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This book is written for both lawyer and physician, with the purpose of bringing up to date the recent additions to our knowledge of the subject of spinal concussion, for which the name Erichson's disease is very properly advocated. The first five chapters are given up to the views of Erichson, who is extolled; Page, who is uniformly ridiculed; Oppenheim, who is applauded, and very many others. The translation of Oppenheim's brochure which forms Chapter V is a very valuable feature, and alone worth the price of the volume. The detailed account of a multitude of cases follows, taken from various writers, and includes twenty observations by the author. Symptoms, diagnosis and differential diagnosis are severally accorded a systematic and valuable chapter. Regarding pathology the author insists upon the important part taken by the sympathetic nervous system, to impairment of which he attributes mainly the etiology of the condition, and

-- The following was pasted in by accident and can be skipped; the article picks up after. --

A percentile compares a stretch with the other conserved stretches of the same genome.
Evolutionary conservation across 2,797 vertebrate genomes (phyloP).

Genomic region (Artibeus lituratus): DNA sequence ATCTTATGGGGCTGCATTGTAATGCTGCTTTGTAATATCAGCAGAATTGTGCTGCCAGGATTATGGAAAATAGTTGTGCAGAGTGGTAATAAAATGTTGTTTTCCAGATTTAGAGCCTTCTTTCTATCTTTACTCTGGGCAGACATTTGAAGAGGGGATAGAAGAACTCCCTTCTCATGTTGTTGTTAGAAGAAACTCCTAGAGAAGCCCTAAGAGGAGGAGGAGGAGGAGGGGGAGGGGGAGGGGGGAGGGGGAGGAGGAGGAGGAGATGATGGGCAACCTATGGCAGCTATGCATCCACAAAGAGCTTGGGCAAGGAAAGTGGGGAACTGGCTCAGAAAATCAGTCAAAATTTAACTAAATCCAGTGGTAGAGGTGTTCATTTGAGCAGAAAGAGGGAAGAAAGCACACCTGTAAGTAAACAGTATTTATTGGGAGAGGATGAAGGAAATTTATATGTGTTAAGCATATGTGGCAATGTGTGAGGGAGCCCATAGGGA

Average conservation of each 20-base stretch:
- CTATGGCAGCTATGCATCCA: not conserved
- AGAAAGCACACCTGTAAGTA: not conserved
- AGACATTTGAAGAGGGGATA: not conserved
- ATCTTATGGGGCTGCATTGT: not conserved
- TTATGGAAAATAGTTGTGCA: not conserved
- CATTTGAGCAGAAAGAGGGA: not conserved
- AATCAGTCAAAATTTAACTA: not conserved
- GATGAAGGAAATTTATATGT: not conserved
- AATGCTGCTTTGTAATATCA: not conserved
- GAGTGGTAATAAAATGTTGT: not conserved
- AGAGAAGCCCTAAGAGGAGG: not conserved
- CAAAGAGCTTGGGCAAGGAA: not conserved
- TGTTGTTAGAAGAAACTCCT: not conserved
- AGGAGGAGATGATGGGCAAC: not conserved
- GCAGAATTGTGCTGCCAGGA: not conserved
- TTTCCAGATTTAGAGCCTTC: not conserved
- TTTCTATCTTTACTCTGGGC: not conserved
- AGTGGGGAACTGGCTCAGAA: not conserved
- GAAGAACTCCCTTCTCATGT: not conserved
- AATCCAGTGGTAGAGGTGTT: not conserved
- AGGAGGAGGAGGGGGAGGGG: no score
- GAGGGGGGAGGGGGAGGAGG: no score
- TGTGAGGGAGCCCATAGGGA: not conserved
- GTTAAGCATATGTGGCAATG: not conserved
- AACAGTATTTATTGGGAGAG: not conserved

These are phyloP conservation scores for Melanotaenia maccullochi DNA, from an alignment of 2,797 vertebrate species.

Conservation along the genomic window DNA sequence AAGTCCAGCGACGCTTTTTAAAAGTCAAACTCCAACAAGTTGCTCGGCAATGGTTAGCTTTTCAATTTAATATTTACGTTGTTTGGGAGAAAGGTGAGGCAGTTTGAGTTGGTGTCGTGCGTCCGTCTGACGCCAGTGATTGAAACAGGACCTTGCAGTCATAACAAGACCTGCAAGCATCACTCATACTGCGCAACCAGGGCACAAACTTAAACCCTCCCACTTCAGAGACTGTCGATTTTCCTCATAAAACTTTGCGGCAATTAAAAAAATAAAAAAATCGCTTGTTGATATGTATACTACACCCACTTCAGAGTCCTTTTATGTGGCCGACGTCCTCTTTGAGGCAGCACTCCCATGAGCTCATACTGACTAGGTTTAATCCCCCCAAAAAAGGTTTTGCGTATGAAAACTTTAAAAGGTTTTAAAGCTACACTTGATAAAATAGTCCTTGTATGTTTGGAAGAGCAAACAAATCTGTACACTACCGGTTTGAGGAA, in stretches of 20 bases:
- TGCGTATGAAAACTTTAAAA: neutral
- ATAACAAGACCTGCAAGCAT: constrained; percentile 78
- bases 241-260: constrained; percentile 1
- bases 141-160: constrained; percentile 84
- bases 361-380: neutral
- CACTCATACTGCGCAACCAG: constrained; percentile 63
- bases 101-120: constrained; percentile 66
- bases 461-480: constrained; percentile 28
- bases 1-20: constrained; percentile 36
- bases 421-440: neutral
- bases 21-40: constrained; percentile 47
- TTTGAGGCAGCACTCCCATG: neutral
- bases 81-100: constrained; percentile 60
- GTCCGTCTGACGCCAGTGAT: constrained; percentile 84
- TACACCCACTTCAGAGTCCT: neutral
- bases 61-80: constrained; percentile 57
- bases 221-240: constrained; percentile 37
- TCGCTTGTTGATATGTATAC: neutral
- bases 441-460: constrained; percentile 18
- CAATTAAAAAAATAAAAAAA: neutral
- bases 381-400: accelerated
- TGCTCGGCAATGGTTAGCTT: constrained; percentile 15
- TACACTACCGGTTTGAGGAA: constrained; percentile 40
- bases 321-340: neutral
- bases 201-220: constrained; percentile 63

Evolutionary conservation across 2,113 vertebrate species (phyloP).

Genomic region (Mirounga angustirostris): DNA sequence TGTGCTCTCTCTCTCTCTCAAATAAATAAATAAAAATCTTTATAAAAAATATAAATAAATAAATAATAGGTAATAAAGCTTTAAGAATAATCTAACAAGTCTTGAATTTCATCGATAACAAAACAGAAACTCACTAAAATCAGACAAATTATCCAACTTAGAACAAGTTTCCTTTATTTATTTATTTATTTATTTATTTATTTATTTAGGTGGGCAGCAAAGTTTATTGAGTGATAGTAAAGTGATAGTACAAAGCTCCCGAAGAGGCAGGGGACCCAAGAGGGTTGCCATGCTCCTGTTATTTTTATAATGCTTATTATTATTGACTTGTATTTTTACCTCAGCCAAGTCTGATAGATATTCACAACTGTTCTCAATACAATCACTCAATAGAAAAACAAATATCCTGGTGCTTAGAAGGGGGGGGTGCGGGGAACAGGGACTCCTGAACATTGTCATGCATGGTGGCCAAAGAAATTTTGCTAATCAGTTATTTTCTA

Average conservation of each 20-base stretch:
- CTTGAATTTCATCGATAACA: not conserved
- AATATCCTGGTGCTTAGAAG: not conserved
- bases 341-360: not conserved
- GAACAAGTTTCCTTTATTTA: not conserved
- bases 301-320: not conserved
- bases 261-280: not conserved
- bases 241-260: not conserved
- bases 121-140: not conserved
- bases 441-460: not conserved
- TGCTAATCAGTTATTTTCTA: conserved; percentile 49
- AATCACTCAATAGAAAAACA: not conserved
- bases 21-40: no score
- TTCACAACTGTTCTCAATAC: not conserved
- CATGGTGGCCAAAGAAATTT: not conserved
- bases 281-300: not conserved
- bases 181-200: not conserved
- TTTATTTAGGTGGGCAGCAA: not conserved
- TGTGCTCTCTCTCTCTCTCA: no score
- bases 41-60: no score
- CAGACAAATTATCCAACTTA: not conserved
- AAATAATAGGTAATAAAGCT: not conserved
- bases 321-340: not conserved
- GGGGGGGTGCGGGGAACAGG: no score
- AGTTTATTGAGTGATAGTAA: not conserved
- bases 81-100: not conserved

Clevenger on Spinal Concussion.. JAMA. 1890;XIV(26):942. doi:10.1001/jama.1890.02410260026010